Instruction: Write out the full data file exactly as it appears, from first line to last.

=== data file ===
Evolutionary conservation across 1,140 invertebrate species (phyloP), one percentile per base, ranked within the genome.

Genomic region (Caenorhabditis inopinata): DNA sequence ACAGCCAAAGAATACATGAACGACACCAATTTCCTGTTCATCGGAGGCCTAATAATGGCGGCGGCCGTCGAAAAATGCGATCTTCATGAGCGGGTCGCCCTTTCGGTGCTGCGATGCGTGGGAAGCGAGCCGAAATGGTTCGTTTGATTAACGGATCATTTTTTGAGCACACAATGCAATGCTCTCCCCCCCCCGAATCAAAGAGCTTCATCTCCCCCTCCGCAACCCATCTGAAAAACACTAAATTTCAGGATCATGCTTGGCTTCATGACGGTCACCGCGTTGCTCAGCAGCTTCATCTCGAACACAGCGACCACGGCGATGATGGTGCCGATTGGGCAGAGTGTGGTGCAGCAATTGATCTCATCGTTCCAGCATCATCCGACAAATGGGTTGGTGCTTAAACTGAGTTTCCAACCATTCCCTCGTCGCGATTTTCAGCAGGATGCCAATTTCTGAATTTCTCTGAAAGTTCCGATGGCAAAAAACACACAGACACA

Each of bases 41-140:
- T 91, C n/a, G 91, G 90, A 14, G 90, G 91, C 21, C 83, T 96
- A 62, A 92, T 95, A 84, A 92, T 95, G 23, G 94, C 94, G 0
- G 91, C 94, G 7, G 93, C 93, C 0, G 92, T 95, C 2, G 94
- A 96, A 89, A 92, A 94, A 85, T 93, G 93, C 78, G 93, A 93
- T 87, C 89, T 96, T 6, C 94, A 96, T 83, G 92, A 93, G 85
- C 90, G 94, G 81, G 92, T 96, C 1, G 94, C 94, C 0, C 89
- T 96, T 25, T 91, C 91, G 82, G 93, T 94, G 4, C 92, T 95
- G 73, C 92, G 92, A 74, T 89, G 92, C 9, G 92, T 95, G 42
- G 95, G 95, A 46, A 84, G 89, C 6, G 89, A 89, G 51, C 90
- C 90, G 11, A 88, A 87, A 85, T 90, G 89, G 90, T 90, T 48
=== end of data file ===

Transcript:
Evolutionary conservation across 1,140 invertebrate species (phyloP), one percentile per base, ranked within the genome.

Genomic region (Caenorhabditis inopinata): DNA sequence ACAGCCAAAGAATACATGAACGACACCAATTTCCTGTTCATCGGAGGCCTAATAATGGCGGCGGCCGTCGAAAAATGCGATCTTCATGAGCGGGTCGCCCTTTCGGTGCTGCGATGCGTGGGAAGCGAGCCGAAATGGTTCGTTTGATTAACGGATCATTTTTTGAGCACACAATGCAATGCTCTCCCCCCCCCGAATCAAAGAGCTTCATCTCCCCCTCCGCAACCCATCTGAAAAACACTAAATTTCAGGATCATGCTTGGCTTCATGACGGTCACCGCGTTGCTCAGCAGCTTCATCTCGAACACAGCGACCACGGCGATGATGGTGCCGATTGGGCAGAGTGTGGTGCAGCAATTGATCTCATCGTTCCAGCATCATCCGACAAATGGGTTGGTGCTTAAACTGAGTTTCCAACCATTCCCTCGTCGCGATTTTCAGCAGGATGCCAATTTCTGAATTTCTCTGAAAGTTCCGATGGCAAAAAACACACAGACACA

Each of bases 41-140:
- T 91, C n/a, G 91, G 90, A 14, G 90, G 91, C 21, C 83, T 96
- A 62, A 92, T 95, A 84, A 92, T 95, G 23, G 94, C 94, G 0
- G 91, C 94, G 7, G 93, C 93, C 0, G 92, T 95, C 2, G 94
- A 96, A 89, A 92, A 94, A 85, T 93, G 93, C 78, G 93, A 93
- T 87, C 89, T 96, T 6, C 94, A 96, T 83, G 92, A 93, G 85
- C 90, G 94, G 81, G 92, T 96, C 1, G 94, C 94, C 0, C 89
- T 96, T 25, T 91, C 91, G 82, G 93, T 94, G 4, C 92, T 95
- G 73, C 92, G 92, A 74, T 89, G 92, C 9, G 92, T 95, G 42
- G 95, G 95, A 46, A 84, G 89, C 6, G 89, A 89, G 51, C 90
- C 90, G 11, A 88, A 87, A 85, T 90, G 89, G 90, T 90, T 48